U.S. weekly jobless claims surge to record 3.28 million
WASHINGTON (Reuters) - The number of Americans filing claims for unemployment benefits surged to a record of more than 3 million last week as strict measures to contain the coronavirus pandemic brought the country to a sudden halt, unleashing a wave of layoffs that likely ended the longest employment boom in U.S. history.
The weekly jobless claims report from the Labor Department on Thursday offered the clearest evidence yet of the coronavirus' devastating impact on the economy, which has forced the Federal Reserve to take extraordinary steps and the U.S. Congress to assemble a record $2 trillion stimulus package.
Economists say the economy is already in recession. Weekly claims are the most timely labor market indicator. With nearly half the country's population under some form of a lockdown, economists are bracing for further increases in jobless claims.
"With partial lockdowns across the country leading to a sudden stop in economic activity, the U.S. economy will experience the largest economic contraction on record with the most severe surge in unemployment ever," said Gregory Daco, chief U.S. economist at Oxford Economics in New York.
"We expect jobless claims will continue to climb as more economic activity shuts down."
Initial claims for unemployment benefits rose 3.00 million to a seasonally adjusted 3.28 million in the week ending March 21, eclipsing the previous record of 695,000 set in 1982, the Labor Department said.
Economists polled by Reuters had forecast claims would rise to 1 million, though estimates were as high as 4 million.
The Labor Department attributed the surge to COVID-19, the respiratory illness caused by the coronavirus. More than 1,000 people in the United States have died from COVID-19, according to a running tally kept by Johns Hopkins University.
"During the week ending March 21, the increase in initial claims are due to the impacts of the COVID-19 virus," the department said. "States continued to cite services industries broadly, particularly accommodation and food service. Additional industries heavily cited for the increases included the health care and social assistance, arts, entertainment and recreation, transportation and warehousing, and manufacturing industries."
Mounting layoffs and a sinking economy have prompted President Donald Trump to push for businesses to reopen by Easter. Given rising infections and a mounting death toll, many health experts, economists and politicians have argued against such a move.
Fed Chair Jerome Powell said on Thursday in an interview on NBC's Today Show that the economy "may well be in recession" but progress in controlling the spread of the coronavirus will dictate when the economy can fully reopen.
The dollar <.DXY> was trading lower against a basket of currencies. Prices of U.S. Treasuries rose and major U.S. stock indexes opened higher.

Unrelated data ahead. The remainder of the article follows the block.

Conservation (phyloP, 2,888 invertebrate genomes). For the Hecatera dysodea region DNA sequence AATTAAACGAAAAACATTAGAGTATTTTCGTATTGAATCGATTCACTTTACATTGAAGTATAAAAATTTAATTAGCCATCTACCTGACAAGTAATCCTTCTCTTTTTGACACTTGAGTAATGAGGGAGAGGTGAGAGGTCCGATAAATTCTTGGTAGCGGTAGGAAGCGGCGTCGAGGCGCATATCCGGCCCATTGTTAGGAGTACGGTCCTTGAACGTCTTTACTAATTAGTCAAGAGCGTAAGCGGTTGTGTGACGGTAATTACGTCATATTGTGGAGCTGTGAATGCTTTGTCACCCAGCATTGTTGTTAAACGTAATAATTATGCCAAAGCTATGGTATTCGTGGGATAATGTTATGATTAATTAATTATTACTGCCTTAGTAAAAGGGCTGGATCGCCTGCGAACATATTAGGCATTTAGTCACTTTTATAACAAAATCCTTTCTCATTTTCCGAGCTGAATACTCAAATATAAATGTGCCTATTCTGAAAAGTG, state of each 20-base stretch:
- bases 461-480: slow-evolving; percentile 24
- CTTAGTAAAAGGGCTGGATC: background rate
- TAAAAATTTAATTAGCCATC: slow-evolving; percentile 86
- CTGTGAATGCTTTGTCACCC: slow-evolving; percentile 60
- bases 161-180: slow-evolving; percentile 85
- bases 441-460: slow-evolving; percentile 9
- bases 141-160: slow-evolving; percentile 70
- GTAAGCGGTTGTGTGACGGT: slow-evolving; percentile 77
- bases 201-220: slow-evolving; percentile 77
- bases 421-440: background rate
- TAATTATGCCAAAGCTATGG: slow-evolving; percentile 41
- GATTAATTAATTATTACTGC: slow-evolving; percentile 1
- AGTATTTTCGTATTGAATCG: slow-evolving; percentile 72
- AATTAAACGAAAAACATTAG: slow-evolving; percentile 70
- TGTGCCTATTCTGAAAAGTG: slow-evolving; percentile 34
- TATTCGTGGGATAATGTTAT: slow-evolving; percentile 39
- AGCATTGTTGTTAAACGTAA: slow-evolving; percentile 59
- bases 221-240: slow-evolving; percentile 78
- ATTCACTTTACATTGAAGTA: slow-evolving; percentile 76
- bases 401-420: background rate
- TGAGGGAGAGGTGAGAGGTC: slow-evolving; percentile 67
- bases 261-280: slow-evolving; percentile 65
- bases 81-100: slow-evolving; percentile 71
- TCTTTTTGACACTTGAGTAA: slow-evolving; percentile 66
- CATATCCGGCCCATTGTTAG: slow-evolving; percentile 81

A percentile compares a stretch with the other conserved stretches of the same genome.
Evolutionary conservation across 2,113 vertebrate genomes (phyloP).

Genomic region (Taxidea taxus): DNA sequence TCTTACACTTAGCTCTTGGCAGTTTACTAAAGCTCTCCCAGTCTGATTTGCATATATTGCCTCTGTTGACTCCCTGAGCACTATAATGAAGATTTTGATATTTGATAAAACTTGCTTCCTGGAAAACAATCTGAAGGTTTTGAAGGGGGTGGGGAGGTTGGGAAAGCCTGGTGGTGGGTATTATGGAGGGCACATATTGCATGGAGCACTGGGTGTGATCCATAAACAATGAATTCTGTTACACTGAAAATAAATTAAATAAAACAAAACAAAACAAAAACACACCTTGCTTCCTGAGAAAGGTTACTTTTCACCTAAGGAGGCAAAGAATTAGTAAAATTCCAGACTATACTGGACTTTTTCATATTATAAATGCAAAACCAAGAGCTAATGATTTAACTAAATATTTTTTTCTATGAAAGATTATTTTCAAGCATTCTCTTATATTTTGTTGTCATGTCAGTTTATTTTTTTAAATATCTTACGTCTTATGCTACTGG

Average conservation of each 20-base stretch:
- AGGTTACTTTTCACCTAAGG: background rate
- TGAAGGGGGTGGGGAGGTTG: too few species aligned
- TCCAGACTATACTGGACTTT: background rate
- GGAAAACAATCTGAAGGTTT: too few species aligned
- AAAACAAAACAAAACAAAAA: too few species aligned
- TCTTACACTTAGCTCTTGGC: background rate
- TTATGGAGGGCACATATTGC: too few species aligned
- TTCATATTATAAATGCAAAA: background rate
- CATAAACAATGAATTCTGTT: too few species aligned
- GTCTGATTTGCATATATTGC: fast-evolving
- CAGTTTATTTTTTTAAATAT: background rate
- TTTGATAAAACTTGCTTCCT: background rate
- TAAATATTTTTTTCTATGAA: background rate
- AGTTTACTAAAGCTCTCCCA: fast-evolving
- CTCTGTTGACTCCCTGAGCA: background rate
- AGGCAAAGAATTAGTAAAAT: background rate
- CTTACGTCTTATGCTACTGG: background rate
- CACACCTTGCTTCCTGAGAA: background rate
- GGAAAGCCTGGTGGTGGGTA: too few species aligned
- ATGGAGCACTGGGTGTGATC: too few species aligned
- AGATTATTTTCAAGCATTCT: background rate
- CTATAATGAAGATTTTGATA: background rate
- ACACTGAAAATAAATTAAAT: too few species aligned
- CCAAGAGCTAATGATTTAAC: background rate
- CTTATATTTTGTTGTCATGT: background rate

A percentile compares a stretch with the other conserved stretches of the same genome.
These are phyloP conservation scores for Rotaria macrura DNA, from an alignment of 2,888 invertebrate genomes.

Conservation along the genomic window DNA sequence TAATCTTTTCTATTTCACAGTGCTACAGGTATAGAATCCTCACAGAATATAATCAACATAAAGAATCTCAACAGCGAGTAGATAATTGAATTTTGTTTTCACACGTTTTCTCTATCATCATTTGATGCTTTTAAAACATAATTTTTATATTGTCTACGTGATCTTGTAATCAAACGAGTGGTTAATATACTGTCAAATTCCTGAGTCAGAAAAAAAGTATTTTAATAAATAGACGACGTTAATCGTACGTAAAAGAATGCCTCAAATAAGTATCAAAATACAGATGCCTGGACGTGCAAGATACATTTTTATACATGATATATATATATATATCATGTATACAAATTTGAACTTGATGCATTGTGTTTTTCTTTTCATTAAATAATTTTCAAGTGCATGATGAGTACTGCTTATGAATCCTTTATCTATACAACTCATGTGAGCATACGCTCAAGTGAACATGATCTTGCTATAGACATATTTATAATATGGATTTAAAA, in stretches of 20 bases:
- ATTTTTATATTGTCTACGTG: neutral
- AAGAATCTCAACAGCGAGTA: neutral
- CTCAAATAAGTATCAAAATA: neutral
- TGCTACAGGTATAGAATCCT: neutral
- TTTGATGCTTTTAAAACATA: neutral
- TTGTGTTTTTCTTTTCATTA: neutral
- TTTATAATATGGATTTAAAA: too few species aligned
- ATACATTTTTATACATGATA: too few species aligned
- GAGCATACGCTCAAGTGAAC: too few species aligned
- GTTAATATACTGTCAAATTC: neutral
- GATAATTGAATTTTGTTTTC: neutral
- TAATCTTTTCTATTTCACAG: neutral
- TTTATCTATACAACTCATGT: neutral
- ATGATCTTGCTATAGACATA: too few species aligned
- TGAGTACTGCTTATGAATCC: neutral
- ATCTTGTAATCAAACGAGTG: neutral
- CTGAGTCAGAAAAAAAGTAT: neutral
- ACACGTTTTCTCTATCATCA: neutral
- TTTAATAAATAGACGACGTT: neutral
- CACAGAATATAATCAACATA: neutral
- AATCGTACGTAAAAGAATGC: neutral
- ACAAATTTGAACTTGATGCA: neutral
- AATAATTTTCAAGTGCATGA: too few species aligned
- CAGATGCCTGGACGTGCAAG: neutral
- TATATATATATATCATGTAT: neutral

(Graphic: Unemployment benefits claims to surge, https://fingfx.thomsonreuters.com/gfx/mkt/13/3944/3900/Pasted%20Image.jpg)
PAYROLLS SEEN DECLINING
The pandemic has prompted governors in at least 18 states to order residents to stay mostly indoors. "Non-essential" businesses have also been ordered closed. According to economists, a fifth of the workforce is on some form of lockdown.
Unadjusted claims for California and Washington state, Ohio, New Jersey, Illinois, Texas and Massachusetts increased by more than 100,000 last week. Pennsylvania reported unadjusted claims increased more than 300,000.
The four-week moving average of initial claims, considered a better measure of labor market trends as it irons out week-to-week volatility, jumped 2,647,034 to a record 2.90 million.
Last week's claims data likely will have no impact on March's employment report as it falls outside the period during which the government surveyed employers for nonfarm payrolls, which was the week to March 14.
The unprecedented surge in jobless claims is all but certain to signal that a record streak of 113 months of U.S. employment growth, dating to September 2010, came to an end this month.
"Jobs will decline in March," said Mark Zandi, chief economist at Moody's Analytics in West Chester, Pennsylvania. "There are numerous reports of laid-off workers unable to file for unemployment insurance because so many people are trying to file at the same time. Millions of job losses are likely in coming weeks."
Thursday's claims report also showed the number of people receiving benefits after an initial week of aid increased 101,000 to 1.80 million, the highest since April 2018. The four-week moving average of the so-called continuing claims rose 27,500 to 1.73 million.
The continuing claims data covered the period during which the government surveyed households for March's unemployment rate. Continuing claims increased 110,000 between the February and March survey week, suggesting the unemployment rate will probably rise this month from the current 3.5%.
(Reporting by Lucia Mutikani; Editing by Paul Simao)
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